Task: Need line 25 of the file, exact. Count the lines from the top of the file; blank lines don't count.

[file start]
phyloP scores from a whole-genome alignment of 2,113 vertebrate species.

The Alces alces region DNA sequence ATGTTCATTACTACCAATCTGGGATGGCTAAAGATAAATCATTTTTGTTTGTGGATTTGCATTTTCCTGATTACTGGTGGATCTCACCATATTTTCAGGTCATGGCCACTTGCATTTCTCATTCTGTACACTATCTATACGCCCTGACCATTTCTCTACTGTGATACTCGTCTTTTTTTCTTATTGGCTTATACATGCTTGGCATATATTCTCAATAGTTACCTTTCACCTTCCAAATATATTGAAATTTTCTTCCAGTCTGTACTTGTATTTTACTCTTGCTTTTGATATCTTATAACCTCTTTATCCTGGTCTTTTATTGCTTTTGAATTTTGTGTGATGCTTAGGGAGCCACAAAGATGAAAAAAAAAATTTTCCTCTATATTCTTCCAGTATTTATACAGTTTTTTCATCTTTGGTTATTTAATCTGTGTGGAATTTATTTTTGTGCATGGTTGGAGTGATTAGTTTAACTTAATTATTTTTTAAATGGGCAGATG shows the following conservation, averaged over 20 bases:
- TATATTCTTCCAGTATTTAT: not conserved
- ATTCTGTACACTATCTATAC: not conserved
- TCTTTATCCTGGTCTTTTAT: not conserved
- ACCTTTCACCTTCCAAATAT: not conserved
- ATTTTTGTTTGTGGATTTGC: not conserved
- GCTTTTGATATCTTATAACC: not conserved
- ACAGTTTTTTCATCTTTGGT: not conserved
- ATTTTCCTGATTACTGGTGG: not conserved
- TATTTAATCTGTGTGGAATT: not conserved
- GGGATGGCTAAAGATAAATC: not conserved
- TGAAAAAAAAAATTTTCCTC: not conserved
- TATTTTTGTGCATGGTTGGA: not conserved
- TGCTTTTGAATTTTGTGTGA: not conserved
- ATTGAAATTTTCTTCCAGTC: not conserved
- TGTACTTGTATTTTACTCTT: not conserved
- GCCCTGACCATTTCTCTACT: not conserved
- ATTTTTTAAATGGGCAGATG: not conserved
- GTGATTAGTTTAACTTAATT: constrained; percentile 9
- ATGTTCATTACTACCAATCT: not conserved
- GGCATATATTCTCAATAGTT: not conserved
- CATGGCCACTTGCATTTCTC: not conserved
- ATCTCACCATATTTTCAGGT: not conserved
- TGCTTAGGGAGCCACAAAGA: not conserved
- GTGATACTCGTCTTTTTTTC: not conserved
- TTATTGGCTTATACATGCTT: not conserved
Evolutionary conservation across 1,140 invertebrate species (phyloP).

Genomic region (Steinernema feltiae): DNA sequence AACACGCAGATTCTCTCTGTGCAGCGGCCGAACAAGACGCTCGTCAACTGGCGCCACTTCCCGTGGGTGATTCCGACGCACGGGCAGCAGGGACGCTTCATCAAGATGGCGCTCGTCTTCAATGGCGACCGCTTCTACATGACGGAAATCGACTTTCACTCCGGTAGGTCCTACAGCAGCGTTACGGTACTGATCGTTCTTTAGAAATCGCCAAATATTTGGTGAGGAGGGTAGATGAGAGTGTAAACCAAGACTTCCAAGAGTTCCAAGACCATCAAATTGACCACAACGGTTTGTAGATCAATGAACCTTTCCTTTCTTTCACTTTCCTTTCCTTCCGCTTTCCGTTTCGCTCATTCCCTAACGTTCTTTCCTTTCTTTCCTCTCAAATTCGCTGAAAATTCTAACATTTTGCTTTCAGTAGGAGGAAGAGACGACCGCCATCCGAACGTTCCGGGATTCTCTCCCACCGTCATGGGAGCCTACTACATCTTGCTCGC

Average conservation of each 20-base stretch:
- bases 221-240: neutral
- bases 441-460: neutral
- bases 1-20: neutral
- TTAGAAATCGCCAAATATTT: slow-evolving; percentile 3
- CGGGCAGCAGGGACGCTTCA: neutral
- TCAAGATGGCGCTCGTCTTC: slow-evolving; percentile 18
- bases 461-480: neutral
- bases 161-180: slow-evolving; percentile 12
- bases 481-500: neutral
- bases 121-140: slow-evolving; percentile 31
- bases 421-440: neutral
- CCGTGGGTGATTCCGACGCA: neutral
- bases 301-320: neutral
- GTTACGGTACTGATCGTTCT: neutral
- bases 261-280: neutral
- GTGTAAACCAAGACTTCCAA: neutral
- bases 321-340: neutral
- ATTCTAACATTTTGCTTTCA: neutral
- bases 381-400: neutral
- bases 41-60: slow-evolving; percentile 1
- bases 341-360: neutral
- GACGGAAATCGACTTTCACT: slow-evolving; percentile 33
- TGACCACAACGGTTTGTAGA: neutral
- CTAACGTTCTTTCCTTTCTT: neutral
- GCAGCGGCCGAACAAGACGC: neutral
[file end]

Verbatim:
- TGCTTAGGGAGCCACAAAGA: not conserved